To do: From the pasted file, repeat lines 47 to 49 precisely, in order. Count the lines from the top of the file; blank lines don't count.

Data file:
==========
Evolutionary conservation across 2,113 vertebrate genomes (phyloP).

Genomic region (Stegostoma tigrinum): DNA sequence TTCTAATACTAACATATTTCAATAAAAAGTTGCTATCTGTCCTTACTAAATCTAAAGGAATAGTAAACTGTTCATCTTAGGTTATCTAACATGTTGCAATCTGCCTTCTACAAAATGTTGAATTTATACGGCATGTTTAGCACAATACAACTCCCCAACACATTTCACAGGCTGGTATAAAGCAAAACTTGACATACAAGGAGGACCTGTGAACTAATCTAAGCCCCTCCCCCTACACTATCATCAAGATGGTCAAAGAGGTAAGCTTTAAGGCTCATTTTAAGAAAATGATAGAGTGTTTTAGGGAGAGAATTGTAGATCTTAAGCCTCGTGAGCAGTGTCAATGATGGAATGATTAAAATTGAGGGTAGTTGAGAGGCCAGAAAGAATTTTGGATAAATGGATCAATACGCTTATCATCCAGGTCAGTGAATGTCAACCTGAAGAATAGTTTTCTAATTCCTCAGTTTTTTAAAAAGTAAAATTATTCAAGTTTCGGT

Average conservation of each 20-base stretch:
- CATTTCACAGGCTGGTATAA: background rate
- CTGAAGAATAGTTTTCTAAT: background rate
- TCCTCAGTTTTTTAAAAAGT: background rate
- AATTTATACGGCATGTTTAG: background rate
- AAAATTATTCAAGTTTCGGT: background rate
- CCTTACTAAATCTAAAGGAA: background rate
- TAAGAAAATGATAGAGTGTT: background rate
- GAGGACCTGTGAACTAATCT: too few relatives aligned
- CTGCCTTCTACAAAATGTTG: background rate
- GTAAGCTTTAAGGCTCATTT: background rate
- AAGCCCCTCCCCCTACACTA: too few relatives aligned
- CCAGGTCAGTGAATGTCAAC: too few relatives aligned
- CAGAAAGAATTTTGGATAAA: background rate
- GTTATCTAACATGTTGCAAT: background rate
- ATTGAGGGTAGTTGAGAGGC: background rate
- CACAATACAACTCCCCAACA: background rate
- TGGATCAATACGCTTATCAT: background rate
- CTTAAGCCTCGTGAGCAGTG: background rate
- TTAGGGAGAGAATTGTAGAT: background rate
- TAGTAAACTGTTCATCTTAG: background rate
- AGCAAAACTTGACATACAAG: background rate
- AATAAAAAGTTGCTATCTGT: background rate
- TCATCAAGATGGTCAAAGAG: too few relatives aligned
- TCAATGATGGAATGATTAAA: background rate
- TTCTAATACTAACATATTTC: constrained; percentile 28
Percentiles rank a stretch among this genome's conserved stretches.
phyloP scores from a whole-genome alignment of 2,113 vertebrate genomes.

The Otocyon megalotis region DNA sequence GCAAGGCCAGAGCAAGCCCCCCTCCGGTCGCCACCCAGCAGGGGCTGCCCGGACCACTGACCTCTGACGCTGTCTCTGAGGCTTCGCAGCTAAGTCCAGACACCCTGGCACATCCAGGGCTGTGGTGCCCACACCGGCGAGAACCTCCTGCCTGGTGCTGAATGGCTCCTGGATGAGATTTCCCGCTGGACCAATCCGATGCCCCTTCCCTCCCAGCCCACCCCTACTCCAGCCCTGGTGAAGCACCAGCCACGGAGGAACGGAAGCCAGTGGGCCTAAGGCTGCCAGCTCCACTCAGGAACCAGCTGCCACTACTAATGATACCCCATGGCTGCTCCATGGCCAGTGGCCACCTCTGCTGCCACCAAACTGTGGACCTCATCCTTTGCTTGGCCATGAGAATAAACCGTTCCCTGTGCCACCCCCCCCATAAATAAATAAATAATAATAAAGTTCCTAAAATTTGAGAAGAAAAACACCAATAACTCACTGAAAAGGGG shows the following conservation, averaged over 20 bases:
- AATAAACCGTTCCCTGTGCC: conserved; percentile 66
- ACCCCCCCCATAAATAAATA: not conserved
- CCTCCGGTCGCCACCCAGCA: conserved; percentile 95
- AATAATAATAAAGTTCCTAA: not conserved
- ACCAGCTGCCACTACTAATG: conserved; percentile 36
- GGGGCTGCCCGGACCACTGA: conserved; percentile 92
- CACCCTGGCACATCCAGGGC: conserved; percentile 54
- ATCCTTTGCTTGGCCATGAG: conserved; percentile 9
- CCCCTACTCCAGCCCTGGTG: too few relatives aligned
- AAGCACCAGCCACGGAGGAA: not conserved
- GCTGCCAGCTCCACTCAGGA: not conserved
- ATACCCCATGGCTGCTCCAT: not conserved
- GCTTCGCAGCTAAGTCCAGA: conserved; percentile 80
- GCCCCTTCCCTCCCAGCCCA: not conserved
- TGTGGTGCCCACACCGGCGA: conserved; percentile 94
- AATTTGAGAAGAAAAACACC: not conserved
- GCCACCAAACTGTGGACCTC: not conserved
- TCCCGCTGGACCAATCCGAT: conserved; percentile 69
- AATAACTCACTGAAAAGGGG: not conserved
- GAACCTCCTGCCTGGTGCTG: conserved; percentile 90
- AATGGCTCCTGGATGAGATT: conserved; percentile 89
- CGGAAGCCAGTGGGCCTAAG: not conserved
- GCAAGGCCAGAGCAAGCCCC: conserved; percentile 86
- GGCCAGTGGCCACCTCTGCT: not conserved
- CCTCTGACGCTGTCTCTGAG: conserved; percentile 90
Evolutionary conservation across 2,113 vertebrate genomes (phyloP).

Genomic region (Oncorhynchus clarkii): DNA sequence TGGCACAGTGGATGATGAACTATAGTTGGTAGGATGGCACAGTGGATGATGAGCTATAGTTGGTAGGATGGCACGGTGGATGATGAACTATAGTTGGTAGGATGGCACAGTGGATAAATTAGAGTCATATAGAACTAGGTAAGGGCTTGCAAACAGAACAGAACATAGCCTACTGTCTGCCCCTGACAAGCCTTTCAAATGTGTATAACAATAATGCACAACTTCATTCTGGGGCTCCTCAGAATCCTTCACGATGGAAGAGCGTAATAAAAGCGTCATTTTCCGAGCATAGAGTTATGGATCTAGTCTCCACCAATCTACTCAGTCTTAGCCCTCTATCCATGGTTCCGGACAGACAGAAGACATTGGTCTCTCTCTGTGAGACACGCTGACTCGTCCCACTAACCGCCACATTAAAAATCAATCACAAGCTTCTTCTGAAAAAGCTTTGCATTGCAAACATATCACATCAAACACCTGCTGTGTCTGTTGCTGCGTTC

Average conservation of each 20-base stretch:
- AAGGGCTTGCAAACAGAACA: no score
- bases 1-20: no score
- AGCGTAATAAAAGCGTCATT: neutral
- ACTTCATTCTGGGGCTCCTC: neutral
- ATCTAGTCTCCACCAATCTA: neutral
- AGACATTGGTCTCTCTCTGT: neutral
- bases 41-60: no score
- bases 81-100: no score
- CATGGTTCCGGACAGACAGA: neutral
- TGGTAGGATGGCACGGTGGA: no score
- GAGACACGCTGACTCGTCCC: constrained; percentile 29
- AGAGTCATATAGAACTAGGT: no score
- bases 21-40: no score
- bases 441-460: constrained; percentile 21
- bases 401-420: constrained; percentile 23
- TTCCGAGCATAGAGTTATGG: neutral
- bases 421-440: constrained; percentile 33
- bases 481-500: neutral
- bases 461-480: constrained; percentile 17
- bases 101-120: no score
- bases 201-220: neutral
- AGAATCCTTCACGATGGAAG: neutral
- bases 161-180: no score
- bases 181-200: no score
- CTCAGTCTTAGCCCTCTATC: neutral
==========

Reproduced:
- AATTTGAGAAGAAAAACACC: not conserved
- GCCACCAAACTGTGGACCTC: not conserved
- TCCCGCTGGACCAATCCGAT: conserved; percentile 69